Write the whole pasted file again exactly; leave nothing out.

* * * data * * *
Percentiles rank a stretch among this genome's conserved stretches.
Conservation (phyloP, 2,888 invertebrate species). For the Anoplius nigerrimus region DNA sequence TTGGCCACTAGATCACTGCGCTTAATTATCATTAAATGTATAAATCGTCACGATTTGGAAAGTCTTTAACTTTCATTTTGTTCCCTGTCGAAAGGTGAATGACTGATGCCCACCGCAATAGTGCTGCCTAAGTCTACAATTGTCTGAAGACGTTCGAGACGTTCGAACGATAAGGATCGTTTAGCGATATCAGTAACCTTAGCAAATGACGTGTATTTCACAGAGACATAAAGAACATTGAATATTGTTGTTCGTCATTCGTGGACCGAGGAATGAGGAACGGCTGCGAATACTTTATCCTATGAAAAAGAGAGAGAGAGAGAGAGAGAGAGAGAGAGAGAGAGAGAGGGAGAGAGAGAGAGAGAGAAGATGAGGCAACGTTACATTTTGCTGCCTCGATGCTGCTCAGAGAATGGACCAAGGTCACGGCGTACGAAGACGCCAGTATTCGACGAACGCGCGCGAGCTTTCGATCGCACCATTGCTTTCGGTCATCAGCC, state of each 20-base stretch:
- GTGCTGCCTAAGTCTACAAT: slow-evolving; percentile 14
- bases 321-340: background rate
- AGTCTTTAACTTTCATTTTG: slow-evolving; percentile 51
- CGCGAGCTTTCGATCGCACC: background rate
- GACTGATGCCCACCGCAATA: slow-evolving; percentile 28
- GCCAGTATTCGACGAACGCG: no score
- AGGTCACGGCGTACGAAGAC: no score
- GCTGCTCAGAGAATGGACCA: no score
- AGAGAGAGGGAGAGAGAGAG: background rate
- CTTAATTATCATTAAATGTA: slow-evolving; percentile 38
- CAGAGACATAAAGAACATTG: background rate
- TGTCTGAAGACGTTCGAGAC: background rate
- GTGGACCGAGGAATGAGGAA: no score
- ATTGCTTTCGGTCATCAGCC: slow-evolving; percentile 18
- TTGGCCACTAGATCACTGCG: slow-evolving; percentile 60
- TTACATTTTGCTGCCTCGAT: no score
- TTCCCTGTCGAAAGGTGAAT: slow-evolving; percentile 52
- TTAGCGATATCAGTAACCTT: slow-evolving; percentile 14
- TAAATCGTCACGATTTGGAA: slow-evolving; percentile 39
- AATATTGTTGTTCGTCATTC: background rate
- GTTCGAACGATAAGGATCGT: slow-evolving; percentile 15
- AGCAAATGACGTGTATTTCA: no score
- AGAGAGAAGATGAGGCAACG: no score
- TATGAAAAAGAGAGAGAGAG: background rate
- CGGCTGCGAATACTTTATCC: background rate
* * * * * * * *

Percentiles rank a stretch among this genome's conserved stretches.
Conservation (phyloP, 2,888 invertebrate species). For the Anoplius nigerrimus region DNA sequence TTGGCCACTAGATCACTGCGCTTAATTATCATTAAATGTATAAATCGTCACGATTTGGAAAGTCTTTAACTTTCATTTTGTTCCCTGTCGAAAGGTGAATGACTGATGCCCACCGCAATAGTGCTGCCTAAGTCTACAATTGTCTGAAGACGTTCGAGACGTTCGAACGATAAGGATCGTTTAGCGATATCAGTAACCTTAGCAAATGACGTGTATTTCACAGAGACATAAAGAACATTGAATATTGTTGTTCGTCATTCGTGGACCGAGGAATGAGGAACGGCTGCGAATACTTTATCCTATGAAAAAGAGAGAGAGAGAGAGAGAGAGAGAGAGAGAGAGAGAGAGGGAGAGAGAGAGAGAGAGAAGATGAGGCAACGTTACATTTTGCTGCCTCGATGCTGCTCAGAGAATGGACCAAGGTCACGGCGTACGAAGACGCCAGTATTCGACGAACGCGCGCGAGCTTTCGATCGCACCATTGCTTTCGGTCATCAGCC, state of each 20-base stretch:
- GTGCTGCCTAAGTCTACAAT: slow-evolving; percentile 14
- bases 321-340: background rate
- AGTCTTTAACTTTCATTTTG: slow-evolving; percentile 51
- CGCGAGCTTTCGATCGCACC: background rate
- GACTGATGCCCACCGCAATA: slow-evolving; percentile 28
- GCCAGTATTCGACGAACGCG: no score
- AGGTCACGGCGTACGAAGAC: no score
- GCTGCTCAGAGAATGGACCA: no score
- AGAGAGAGGGAGAGAGAGAG: background rate
- CTTAATTATCATTAAATGTA: slow-evolving; percentile 38
- CAGAGACATAAAGAACATTG: background rate
- TGTCTGAAGACGTTCGAGAC: background rate
- GTGGACCGAGGAATGAGGAA: no score
- ATTGCTTTCGGTCATCAGCC: slow-evolving; percentile 18
- TTGGCCACTAGATCACTGCG: slow-evolving; percentile 60
- TTACATTTTGCTGCCTCGAT: no score
- TTCCCTGTCGAAAGGTGAAT: slow-evolving; percentile 52
- TTAGCGATATCAGTAACCTT: slow-evolving; percentile 14
- TAAATCGTCACGATTTGGAA: slow-evolving; percentile 39
- AATATTGTTGTTCGTCATTC: background rate
- GTTCGAACGATAAGGATCGT: slow-evolving; percentile 15
- AGCAAATGACGTGTATTTCA: no score
- AGAGAGAAGATGAGGCAACG: no score
- TATGAAAAAGAGAGAGAGAG: background rate
- CGGCTGCGAATACTTTATCC: background rate